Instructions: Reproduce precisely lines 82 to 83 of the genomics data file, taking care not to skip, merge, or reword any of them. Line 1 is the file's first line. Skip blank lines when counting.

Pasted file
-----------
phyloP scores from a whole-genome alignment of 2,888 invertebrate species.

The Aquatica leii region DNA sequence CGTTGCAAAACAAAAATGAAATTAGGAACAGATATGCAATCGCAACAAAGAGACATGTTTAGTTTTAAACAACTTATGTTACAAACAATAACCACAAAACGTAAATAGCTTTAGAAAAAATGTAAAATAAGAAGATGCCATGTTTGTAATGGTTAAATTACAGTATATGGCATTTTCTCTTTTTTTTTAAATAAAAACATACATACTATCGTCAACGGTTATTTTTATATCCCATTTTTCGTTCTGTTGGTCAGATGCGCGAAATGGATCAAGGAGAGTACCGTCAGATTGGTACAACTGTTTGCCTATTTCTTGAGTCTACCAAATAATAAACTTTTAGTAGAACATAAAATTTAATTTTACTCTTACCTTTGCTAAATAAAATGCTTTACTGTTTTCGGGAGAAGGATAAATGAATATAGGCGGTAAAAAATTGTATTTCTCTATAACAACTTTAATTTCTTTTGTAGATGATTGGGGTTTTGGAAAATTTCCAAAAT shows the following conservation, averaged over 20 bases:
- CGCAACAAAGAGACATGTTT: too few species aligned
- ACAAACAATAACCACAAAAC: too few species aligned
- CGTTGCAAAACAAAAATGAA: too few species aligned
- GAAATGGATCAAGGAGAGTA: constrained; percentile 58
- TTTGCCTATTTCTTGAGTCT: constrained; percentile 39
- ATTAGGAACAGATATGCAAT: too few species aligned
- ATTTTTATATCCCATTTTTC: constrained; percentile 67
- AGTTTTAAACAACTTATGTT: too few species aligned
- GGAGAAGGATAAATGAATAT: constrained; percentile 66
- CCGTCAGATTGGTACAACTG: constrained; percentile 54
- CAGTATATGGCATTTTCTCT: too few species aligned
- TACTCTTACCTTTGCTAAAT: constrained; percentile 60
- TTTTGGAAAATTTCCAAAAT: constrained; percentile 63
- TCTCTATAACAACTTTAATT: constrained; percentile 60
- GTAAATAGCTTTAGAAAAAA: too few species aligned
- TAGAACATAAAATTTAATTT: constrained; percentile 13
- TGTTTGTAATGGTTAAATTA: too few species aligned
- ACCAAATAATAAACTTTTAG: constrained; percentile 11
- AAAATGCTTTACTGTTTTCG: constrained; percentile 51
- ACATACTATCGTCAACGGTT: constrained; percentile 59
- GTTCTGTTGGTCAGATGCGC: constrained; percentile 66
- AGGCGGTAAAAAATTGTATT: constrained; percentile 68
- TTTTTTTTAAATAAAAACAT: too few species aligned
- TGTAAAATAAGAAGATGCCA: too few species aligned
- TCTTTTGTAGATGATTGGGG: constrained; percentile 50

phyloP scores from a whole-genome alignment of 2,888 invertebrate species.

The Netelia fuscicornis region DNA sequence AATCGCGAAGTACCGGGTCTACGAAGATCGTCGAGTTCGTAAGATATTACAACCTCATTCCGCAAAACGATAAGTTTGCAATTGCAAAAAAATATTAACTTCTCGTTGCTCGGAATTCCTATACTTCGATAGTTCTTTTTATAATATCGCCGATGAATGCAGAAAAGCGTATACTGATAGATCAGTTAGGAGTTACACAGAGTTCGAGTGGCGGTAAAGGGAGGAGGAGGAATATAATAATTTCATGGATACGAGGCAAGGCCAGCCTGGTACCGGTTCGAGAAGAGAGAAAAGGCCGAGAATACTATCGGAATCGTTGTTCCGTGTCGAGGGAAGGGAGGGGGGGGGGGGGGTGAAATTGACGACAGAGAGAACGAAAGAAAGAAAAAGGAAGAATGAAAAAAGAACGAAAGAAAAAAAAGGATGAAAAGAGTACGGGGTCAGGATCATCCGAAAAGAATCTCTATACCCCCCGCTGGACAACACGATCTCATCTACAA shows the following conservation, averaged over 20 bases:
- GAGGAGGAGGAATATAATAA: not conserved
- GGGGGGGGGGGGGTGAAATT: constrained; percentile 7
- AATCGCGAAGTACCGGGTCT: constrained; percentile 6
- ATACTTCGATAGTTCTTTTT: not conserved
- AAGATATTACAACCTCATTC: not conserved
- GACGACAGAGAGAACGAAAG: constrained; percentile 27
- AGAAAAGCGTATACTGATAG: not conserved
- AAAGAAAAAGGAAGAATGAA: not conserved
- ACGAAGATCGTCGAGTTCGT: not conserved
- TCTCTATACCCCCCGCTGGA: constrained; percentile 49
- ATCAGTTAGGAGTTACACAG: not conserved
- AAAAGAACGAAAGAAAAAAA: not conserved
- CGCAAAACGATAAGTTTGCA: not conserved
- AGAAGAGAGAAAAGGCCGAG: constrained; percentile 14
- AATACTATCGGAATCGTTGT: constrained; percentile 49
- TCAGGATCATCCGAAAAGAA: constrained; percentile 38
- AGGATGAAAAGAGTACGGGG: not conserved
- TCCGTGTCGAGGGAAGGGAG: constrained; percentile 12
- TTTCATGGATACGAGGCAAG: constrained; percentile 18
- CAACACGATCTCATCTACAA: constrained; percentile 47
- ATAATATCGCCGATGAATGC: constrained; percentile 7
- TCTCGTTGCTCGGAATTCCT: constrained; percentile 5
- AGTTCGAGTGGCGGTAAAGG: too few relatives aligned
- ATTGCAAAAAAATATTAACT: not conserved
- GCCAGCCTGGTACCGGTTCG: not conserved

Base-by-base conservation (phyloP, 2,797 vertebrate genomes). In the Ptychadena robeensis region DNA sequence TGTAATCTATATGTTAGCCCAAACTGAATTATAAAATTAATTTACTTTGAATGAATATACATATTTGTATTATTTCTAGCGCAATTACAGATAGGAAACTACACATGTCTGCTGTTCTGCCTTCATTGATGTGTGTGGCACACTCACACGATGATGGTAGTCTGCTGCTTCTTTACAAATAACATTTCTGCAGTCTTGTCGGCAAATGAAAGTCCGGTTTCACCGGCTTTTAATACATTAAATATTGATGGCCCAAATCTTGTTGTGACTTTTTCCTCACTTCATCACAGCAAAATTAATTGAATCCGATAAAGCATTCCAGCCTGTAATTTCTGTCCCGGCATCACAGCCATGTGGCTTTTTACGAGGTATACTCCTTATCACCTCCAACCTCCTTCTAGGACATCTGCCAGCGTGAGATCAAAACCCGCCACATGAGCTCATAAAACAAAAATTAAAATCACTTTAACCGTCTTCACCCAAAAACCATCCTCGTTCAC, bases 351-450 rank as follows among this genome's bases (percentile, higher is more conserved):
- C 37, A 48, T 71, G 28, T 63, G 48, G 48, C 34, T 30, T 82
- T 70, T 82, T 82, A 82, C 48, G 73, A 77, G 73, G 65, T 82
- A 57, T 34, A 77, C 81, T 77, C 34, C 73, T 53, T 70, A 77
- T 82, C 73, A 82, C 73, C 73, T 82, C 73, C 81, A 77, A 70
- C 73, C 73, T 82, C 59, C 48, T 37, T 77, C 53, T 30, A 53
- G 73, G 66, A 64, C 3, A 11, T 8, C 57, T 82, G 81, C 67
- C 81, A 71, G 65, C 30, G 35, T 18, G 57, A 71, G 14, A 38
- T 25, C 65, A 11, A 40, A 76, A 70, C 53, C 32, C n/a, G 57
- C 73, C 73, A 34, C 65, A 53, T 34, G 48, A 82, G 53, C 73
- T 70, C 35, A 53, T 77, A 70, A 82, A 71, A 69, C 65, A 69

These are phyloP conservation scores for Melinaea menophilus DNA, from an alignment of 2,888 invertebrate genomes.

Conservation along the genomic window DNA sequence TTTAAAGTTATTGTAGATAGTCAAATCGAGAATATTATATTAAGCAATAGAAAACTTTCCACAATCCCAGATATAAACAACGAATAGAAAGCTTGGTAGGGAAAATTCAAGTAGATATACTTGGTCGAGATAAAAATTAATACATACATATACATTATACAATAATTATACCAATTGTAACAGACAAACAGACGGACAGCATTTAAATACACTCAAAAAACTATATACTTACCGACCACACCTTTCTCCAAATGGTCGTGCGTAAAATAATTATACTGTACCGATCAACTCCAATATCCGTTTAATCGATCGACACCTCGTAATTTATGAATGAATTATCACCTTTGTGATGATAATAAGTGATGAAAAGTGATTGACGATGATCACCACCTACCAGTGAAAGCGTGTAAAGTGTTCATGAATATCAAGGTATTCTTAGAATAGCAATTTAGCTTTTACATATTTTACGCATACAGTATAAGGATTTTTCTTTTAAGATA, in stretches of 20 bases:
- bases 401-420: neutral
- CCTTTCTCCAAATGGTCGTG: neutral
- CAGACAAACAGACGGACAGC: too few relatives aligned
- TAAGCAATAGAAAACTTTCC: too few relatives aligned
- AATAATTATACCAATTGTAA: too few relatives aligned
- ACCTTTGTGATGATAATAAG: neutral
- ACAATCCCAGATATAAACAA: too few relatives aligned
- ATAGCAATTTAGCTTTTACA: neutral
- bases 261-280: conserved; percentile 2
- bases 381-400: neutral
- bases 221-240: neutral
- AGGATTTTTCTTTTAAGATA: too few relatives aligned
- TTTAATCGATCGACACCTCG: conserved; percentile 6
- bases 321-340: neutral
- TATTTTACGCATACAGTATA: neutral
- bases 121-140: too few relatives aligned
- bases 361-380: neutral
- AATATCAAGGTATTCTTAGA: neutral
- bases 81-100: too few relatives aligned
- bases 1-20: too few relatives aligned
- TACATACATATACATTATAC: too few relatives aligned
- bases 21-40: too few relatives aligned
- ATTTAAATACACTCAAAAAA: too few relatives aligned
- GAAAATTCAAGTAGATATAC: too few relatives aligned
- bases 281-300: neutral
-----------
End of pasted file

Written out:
- TATTTTACGCATACAGTATA: neutral
- bases 121-140: too few relatives aligned